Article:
PICMG has announced that the COM-HPC Mini form factor’s pinout and dimensions definitions were finalized, with the tiny credit card-sized modules able to handle PCIe Gen4 and Gen5 interfaces, of course, depending on whether the selected CPU supports those.
The COM-HPC “High-Performance Computing” form factor was created a few years ago due to the lack of interfaces on the COM Express form factor with “only” 440 pins and potential issues to handle PCIe Gen 4 clock speeds and throughputs. So far, we had COM-HPC Client Type modules from 95 x 120mm (Size A) to 160 x 120mm (Size C) and Server Type modules with either 160 x 160mm (Size D) or 200 x 160mm (Size E) dimensions. The COM-HPC Mini brings a smaller (95 x 70 mm) credit card-sized form factor to the COM-HPC standard.
The way they cut the size of the COM-HPC Size A form factor by half was simply to remove one of the connectors used, meaning the new form factor comes with 400 signal lines or about 90% of the capacity that the COM Express Type 6 modules provide. The new COM-HPC Mini modules are required for high-end embedded computing in devices such as top-hat rail PCs for control cabinets in building and industrial automation systems, or portable test and measurement devices.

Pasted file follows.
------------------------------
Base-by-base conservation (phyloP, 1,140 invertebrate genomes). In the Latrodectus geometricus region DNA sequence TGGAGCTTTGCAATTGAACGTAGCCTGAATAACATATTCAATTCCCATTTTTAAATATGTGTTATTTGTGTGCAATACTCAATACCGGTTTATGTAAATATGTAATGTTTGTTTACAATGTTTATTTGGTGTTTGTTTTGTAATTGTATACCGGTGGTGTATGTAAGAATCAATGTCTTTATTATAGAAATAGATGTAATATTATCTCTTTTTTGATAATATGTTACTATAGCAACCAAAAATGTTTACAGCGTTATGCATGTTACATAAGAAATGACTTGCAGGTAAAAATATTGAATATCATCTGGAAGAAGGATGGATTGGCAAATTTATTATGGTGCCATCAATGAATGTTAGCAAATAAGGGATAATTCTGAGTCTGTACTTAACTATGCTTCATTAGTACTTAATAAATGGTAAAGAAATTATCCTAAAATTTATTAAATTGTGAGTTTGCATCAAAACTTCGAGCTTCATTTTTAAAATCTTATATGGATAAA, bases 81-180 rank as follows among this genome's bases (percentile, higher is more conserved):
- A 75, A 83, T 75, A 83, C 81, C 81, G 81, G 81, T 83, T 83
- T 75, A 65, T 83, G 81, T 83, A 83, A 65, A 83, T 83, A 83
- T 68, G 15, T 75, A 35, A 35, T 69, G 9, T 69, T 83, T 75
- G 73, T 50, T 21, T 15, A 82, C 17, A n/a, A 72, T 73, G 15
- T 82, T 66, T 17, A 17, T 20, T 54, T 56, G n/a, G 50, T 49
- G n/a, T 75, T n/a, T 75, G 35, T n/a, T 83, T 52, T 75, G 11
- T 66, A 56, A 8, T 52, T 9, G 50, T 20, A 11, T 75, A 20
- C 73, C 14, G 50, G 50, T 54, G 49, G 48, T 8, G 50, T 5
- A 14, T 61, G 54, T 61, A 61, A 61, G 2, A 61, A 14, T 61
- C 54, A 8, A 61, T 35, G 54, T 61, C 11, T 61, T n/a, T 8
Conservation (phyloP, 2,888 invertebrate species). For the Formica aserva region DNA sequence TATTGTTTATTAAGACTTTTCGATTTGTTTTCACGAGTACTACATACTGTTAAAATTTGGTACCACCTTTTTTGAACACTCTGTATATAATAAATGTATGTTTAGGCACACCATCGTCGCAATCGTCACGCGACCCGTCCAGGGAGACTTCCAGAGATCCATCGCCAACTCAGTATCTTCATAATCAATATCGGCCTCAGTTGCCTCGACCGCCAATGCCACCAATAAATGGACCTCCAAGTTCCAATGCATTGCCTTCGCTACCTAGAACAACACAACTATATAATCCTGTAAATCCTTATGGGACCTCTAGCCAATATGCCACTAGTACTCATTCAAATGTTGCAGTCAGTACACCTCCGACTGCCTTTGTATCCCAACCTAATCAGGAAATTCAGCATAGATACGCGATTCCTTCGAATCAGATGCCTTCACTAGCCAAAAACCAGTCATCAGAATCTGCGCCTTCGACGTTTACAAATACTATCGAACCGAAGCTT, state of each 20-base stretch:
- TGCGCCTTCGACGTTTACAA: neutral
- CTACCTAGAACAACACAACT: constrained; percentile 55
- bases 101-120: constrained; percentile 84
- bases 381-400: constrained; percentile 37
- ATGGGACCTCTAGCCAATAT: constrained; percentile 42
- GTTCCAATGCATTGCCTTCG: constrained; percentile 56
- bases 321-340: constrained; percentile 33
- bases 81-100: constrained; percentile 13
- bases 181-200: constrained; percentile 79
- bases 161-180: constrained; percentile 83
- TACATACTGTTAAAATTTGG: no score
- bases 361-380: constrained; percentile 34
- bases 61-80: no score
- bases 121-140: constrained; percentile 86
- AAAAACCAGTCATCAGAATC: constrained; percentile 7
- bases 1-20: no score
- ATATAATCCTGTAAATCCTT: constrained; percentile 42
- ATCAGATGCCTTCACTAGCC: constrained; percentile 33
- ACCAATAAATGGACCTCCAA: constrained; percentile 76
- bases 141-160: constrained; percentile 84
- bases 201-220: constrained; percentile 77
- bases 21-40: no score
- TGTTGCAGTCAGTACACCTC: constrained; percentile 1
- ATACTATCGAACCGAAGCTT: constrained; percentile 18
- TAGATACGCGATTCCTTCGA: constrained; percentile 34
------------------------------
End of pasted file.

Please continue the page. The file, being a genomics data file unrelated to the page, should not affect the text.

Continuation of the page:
So the COM-HPC module is both smaller than COM Express Type 6 modules (125 x 96 mm) and supports PCIe Gen4 and Gen5 high-performance interfaces. However, it’s still a bit larger than the COM Express Mini standard (84x55mm), and PICMG expects the COM Express specification to continue leading the COM market for years to come as it meets various application requirements for the mid-range performance sector.
15 companies were involved in the COM-HPC Mini working group, including ADLINK, Kontron and congatec. They are expected to start designing COM-HPC Mini modules as the pinout and dimensions definitions are now finalized, with few changes expected by the time the release candidate is out in Q1 2023, and the final specification in Q2 2023. The COM-HPC specifications are open but cost $750 to download, and should lack information about the new form factor at this time. More details may eventually be found on the COM-HPC product page.
Jean-Luc started CNX Software in 2010 as a part-time endeavor, before quitting his job as a software engineering manager, and starting to write daily news, and reviews full time later in 2011.